On the second weekend in June, a pack of unique and wonderful people descends upon the Cedar Lakes Conference Center in the green hills of Ripley, W.Va. They’re artsy folk, young and old, with a common bond: the written word. These are the West Virginia Writers, and they’ve been coming together for 40 years to celebrate a love of both literature and the West Virginian way of life. West Virginia Writers is the largest writers’ resource in the state, consisting entirely of volunteers.
I’m a member of West Virginia Writers, and I serve as the organization’s representative for the northern panhandle area. My job is to raise awareness about WV Writers, but perhaps more importantly, to encourage the proliferation of writing here in our community. West Virginia is certainly not short on supply. You may know of Henry Louis Gates Jr., Homer Hickam, Pearl S. Buck, Jeannette Walls or Irene McKinney. The list goes on because, when it comes to literary talent, we’re running with the big dogs.
Eliot Parker currently serves as president of WV Writers, and he’s eager to get the word out about the mission and goals.
“Our organization has basically been founded on the idea or the belief that the written word is one of the strongest characteristics of all human endeavors,” he told me. “And our goal is really to expand and develop creative writing and professional opportunities for writers, and also to provide an opportunity for the state’s writers to connect with each other and with the literary community and the public at large.”
WV Writers have a presence at almost every literary event in the state. They show up at Morgantown poetry readings, Huntington open mic nights, the Lewisburg Literary Festival and Wheeling’s own Lunch with Books. In addition, you’ll find WV Writers mixed in with local groups like the Ohio Valley Writers.
Not only does it encourage the arts in West Virginia — something our state has struggled with, of late — but it also serves to connect writers with other writers. The writing life can be a lonely one. The tropes about writers locked away in offices and attics all day pulling their hair out by the roots isn’t all that inaccurate. The joy and struggle of writing is a kind of pain many people don’t understand. Sometimes the words don’t come. Sometimes the ideas don’t even come. The first draft is always rubbish, and the second and third drafts usually are too. There’s a certain irony in writing about the splendors and trials of life from a secluded room devoid of human contact.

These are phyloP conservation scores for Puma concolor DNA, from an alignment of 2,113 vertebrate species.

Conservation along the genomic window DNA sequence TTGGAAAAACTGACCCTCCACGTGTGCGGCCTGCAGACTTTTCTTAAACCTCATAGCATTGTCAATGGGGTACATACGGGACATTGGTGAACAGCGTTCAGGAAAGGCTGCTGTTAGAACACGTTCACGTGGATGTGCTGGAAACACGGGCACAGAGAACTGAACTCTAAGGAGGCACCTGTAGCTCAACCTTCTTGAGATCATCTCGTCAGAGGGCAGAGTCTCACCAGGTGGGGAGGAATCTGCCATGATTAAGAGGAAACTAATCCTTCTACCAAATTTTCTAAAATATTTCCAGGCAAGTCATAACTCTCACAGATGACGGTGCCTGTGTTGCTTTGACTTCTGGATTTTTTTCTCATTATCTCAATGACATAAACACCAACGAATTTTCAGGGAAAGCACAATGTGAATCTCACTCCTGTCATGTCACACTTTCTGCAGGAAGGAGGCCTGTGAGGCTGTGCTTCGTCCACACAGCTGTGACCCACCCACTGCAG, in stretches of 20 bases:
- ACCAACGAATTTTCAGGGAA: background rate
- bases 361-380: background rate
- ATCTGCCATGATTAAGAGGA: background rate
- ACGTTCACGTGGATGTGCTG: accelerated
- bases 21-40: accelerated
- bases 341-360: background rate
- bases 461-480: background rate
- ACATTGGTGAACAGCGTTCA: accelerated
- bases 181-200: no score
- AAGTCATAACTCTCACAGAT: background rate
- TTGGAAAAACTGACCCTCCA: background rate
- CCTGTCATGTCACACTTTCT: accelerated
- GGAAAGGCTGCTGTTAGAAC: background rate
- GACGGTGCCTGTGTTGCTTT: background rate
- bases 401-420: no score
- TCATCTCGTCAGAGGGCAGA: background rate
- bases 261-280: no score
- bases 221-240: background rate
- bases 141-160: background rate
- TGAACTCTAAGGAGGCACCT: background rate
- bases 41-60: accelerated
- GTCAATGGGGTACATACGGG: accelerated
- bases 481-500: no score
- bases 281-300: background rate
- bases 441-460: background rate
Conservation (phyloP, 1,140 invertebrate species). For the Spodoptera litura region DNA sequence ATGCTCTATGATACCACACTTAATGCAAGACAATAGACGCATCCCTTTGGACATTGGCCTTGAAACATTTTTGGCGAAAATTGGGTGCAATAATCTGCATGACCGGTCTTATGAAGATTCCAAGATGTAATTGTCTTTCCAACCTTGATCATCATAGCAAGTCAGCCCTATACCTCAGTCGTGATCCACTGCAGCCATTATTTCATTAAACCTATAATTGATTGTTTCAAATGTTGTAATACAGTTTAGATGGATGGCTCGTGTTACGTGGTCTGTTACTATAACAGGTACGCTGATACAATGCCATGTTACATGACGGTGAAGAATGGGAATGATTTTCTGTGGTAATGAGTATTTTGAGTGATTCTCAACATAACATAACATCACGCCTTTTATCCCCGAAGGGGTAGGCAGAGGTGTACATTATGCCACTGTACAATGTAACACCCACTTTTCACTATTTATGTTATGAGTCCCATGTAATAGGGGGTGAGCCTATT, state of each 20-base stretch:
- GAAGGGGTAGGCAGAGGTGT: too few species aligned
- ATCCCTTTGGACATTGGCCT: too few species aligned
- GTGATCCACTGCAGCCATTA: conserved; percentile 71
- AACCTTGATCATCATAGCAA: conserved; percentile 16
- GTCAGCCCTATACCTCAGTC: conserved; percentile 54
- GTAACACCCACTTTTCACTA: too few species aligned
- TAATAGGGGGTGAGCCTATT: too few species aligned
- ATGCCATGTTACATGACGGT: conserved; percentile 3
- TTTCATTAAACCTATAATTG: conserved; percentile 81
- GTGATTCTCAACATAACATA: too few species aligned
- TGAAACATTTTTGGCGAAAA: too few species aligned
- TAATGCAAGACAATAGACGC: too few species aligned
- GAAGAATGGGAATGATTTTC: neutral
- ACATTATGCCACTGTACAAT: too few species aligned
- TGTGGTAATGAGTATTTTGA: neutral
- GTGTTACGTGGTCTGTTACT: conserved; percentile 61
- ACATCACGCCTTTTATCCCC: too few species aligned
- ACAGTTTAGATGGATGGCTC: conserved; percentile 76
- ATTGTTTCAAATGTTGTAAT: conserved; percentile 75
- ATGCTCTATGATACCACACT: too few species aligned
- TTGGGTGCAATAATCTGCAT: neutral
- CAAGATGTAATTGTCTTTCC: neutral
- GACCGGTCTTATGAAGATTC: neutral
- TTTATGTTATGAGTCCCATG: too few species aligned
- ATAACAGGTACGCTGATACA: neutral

Adding to that sense of isolation is West Virginia itself. A Martinsburg writer can’t exactly get together with a Bluefield writer for an hour of coffee. The mountains that define us also serve to divide us, geographically. That’s why literary events in Charleston or Huntington or Wheeling are so important: it’s a chance for us to connect with our kind, our tribe.
The annual West Virginia Writers’ Conference serves this same purpose. Once a year, we migrate to Ripley for three days of togetherness, support and learning. The first time I attended the WV Writers’ Conference, I knew nobody. Born a bit of an introvert and still a little shy, I worried about the things one worries about even as an adult: Who would I talk to, who would I eat lunch and dinner with, and would anybody want to be my friend?
As I checked in to the resort, a tall, kind man stood behind me. It was Marc Harshman, West Virginia’s poet laureate and author of both children’s books and books of poetry, including “A Song for West Virginia,” which was written for the state’s sesquicentennial anniversary. My kids knew Marc from his visit to their school, and I introduced myself. He was my first West Virginia Writers friend, and I’m proud to call him so. Of course, I met many friends who took me under their wing and welcomed me eagerly. Now, three years later, I look for their faces when I arrive in Ripley. And it doesn’t matter if I attend the conference with a group or solo; there’s a seat at every table, and everyone is warm and welcoming.